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REX/Paul Grover
UK News

Archbishop: 'manifestly false' to suggest Dresden apology

An article in Saturday's Daily Mail claims that Most Revd Justin Welby said sorry for 'bombing the Nazis'.

The newspaper report comes after the archbishop made a speech at a church service attended by German president Joachim Gauck.

Reflecting on the events of 70 years ago which left 25,000 civilians dead and destroyed much of the city, Archbishop Justin said he felt "regret and deep sorrow".

He said: "Seventy years ago our nations and peoples were at war. Over three days in February Allied bombers brought death and destruction on a scale and with a ferocity it is impossible to imagine. In the rage of war our hearts inevitably harden and increasingly brutal and devastating force is unleashed.

"Walking together as friends requires talking together in truth. As Croatian theologian Miroslav Volf challenges us, 'To remember wrongdoing untruthfully is to act unjustly'.

"Much debate surrounds this most controversial raid of the Allied bombing campaign. Whatever the arguments, events here 70 years ago left a deep wound and diminished all our humanity. So as a follower of Jesus I stand here among you with a profound feeling of regret and deep sorrow."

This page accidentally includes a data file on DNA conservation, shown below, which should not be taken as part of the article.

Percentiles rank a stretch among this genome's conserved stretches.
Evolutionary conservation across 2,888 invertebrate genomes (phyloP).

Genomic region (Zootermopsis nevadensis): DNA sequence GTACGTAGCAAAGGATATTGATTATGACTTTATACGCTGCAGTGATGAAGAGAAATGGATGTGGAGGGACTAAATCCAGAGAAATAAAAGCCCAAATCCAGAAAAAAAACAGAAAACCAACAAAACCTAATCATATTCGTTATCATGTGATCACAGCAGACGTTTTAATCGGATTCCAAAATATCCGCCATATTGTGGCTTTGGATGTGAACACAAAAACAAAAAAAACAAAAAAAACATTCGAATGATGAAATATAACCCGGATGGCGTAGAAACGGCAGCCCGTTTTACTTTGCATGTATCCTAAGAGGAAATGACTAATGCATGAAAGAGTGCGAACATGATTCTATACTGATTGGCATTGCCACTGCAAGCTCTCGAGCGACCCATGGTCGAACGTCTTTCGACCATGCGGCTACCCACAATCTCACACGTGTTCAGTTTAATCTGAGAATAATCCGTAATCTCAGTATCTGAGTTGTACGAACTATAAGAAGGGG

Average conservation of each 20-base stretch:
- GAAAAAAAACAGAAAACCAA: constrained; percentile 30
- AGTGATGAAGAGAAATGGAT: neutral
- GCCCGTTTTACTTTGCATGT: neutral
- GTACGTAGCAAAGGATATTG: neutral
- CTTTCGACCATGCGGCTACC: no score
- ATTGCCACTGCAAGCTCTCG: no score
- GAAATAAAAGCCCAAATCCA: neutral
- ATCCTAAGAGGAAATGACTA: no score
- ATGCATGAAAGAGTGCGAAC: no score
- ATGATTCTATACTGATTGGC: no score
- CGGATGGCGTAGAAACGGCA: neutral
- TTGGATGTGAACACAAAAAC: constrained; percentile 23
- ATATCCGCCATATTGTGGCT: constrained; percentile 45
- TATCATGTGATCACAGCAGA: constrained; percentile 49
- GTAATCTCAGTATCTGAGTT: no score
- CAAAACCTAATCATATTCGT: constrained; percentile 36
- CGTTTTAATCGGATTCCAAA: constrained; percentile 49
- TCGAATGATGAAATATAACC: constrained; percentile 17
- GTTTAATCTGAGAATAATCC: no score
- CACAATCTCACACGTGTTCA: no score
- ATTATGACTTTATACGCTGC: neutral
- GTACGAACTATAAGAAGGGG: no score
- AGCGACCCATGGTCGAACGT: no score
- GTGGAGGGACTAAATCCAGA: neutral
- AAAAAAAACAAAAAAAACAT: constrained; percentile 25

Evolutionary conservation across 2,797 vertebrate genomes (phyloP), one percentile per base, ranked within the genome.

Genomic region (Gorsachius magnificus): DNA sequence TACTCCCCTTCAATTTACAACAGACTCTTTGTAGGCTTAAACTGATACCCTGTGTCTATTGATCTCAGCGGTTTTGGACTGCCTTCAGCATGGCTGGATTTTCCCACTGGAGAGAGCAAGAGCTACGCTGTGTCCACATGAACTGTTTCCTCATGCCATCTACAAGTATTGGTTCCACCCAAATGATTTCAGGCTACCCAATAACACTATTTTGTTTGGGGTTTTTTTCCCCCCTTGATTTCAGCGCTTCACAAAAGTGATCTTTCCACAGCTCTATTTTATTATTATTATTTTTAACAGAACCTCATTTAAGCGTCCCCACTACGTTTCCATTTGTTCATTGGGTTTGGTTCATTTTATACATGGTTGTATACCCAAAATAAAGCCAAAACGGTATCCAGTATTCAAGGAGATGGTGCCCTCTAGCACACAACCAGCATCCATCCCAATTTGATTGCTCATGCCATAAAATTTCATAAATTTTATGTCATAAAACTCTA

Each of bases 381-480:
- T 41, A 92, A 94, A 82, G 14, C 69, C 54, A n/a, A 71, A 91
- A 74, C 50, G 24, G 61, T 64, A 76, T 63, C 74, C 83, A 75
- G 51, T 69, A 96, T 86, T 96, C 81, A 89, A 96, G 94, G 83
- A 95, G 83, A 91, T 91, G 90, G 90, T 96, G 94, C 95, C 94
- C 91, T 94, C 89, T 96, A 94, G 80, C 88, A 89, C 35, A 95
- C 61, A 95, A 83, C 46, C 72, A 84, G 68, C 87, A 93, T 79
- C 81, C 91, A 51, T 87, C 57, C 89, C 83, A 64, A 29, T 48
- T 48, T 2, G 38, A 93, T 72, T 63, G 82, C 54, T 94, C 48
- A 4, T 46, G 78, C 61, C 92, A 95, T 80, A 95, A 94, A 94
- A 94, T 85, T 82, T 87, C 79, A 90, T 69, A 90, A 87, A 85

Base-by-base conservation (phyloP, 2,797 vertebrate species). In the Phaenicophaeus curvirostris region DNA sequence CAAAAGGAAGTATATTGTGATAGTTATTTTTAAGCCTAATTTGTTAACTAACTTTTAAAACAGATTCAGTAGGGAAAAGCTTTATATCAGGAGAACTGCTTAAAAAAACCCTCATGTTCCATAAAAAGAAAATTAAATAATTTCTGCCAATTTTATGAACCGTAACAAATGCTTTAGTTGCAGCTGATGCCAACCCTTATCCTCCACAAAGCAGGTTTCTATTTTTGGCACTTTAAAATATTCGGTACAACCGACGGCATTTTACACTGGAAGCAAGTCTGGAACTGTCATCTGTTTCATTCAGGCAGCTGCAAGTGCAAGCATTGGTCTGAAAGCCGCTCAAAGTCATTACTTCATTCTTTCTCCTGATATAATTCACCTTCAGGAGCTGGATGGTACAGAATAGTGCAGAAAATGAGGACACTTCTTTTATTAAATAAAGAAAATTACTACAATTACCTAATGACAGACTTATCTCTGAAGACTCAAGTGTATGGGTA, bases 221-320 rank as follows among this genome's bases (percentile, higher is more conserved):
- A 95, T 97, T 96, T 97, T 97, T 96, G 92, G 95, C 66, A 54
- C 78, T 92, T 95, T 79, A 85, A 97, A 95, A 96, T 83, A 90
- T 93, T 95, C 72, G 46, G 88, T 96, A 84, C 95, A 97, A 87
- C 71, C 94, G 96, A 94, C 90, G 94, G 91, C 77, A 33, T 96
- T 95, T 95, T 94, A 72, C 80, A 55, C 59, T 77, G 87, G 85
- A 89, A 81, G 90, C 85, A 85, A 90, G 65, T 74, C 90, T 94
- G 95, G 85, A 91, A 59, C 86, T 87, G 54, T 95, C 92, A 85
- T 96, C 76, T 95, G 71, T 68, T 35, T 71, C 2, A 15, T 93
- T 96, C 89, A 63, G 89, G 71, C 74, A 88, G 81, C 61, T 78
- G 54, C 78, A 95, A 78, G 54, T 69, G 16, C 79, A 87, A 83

After the service, he was asked whether Britain and America should apologise in an interview with BBC 5 Live.

It was a 'very complicated question' he replied and added that Brits had suffered greatly in German bombings too.

"I think there is a deep need for profound sorrow at the events and the causes of such dreadful times as Europe lived through," he added.

But his official spokesman has called the media report that he apologised "manifestly false".

"The Archbishop's comments were a reflection in a solemn ceremony on the tragedy of war.

"They very carefully avoided apologising, and those present, including the president of Germany, recognised the difference.

"In his speech the president also recognised the fact that there is no equivalence with Nazi war crimes and that the war started with Nazi aggression.

"In broadcast interviews immediately following his speech the Archbishop refused to say he was apologising, but repeated that war is always tragedy. He also referred to the terrible losses in Bomber Command.

"Archbishop Welby said it was not a question of blame and spoke of the bombing of Coventry, Liverpool, London and other places."

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